A typical argument of the first group goes like this:
“Modern AI systems don’t really understand what they’re doing - they merely learn to fit the data, to recognize patterns. This will only go so far, and to really solve the hard problem of AI, something fundamentally different is needed.”
This is the same argument Chomsky levels against behaviorists, for example concerning the ability to process language, the argument that Pinker makes against the connectionist account of word reading, and that goes back and forth still.
Note that it’s fundamentally analogous to the “hackiness” criticism you would rightly level against the chess program that had no internal representation of a chess board or the rules of chess. Indeed, there are extensional failings of AI systems which gesture at their lack of abstract models - a vision system mistaking a leopard skin couch for a leopard because it lacks an understanding of 3D structures and cheats by looking at surface patterns instead.
Seeds of doubt
In the Metamorphoses, Narcissus with increasing frustration tries to communicate with the handsome stranger he encounters in a woodland pool. Who waves back but never reveals his identity.
Like a darkening horizon in front of this serene vision, there are some difficult questions.
How do we make good on the representational intuition? If we believe in these mental chessboards, so to speak, what do they look like, and what is the process by which the mind goes from input data to these representations?
But representations, which are constantly sought after, central in fact to the whole enterprise, have an elusive quality, are impossible to pin down.
Then there’s the ineffectiveness of representations in practice. Purely symbolic attempts to operationalize the representational intuition, by building in linguistic representations, plans, complex models of scenes and objects, often have a brittleness to them, a bit like what might happen if you tried to write down a set of rules defining what good fashion sense is.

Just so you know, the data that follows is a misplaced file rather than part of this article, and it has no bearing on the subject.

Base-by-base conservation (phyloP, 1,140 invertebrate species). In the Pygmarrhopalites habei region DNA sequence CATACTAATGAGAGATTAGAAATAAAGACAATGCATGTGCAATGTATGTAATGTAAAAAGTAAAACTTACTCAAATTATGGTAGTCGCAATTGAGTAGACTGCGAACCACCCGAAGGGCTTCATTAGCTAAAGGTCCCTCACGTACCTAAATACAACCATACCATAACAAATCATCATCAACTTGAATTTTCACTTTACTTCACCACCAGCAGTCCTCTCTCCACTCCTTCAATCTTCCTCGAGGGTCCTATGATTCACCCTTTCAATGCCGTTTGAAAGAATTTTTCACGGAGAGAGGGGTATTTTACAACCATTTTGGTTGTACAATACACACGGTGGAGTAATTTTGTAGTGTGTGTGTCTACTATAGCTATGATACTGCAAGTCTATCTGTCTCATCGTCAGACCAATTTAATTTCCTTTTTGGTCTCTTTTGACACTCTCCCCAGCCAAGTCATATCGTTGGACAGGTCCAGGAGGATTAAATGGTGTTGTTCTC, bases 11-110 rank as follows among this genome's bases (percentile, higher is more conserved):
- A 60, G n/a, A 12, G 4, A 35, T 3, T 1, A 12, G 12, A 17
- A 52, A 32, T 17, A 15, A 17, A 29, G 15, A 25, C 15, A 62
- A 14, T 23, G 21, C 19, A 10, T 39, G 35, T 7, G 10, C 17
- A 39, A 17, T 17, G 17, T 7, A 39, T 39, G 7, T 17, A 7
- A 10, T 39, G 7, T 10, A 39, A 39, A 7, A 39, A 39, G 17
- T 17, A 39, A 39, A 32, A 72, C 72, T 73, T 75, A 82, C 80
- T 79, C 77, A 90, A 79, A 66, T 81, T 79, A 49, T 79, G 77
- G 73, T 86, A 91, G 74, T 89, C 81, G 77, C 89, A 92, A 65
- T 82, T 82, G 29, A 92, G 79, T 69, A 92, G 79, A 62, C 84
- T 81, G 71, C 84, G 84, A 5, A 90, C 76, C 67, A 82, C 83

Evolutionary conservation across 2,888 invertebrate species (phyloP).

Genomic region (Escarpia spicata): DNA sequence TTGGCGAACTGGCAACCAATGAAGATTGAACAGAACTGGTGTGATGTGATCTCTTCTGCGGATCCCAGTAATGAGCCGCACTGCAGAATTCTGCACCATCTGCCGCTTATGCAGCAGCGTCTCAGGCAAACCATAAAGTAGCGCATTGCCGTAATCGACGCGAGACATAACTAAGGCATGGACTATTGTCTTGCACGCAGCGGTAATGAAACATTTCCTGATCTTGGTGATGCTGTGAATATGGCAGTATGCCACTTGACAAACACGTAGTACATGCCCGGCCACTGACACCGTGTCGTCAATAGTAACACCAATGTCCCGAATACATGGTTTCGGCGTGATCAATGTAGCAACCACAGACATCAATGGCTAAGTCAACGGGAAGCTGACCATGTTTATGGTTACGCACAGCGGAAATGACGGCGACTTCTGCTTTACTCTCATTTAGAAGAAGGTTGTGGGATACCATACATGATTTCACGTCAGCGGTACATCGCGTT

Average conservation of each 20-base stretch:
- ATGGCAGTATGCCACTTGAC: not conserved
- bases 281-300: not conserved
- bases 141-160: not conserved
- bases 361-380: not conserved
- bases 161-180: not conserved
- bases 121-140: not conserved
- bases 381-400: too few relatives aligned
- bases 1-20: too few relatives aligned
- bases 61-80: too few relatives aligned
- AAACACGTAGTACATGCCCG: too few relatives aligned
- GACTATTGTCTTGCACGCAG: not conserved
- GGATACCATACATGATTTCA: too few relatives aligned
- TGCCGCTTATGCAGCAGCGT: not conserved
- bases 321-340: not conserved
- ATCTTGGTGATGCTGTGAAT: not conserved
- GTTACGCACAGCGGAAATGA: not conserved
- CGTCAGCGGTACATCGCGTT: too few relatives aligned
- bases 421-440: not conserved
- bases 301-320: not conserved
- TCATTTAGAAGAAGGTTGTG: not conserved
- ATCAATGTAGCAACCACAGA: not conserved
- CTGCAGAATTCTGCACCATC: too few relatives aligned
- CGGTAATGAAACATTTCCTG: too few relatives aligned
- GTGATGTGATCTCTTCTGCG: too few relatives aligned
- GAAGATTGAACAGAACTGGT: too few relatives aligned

And converse to the surprising ineffectiveness of representations in actual engineering systems (with some caveats) is the effectiveness of systems without them. Vision and NLP are the flagship AI examples here. The AI story of the last decade has been that statistical models with a huge number of parameters that are fit on a huge number of datapoints (deep learning systems, that is) are the first generation of AI systems to actually get qualitatively impressive performance recognizing objects in images, generating images, translating sentences between languages, answering questions about images, identifying objects in videos, and so on.
“iste ego sum: sensi, nec me mea fallit imago…” - “I am he. I sense it and I am not deceived by my own image.” Met 3.463
The kind of sudden, paradigm-shifting epiphany that would clarify this situation, and also give the whole narrative a satisfying twist, might go like this:
What if representations are elusive because they don’t exist, What if the failure of old fashioned AI is precisely to do with their seeking out of representations, and the success of modern statistical systems is not despite but because of their lack of representations.
Like any good twist, this idea has been foreshadowed by generations of philosophers who had a suspicion there was something funny about the nature of things, and the reification of mental objects.
So this is all by way of setting the stage, to ask: if representations in the mind are not “there” in the straightforward sense, what are they instead?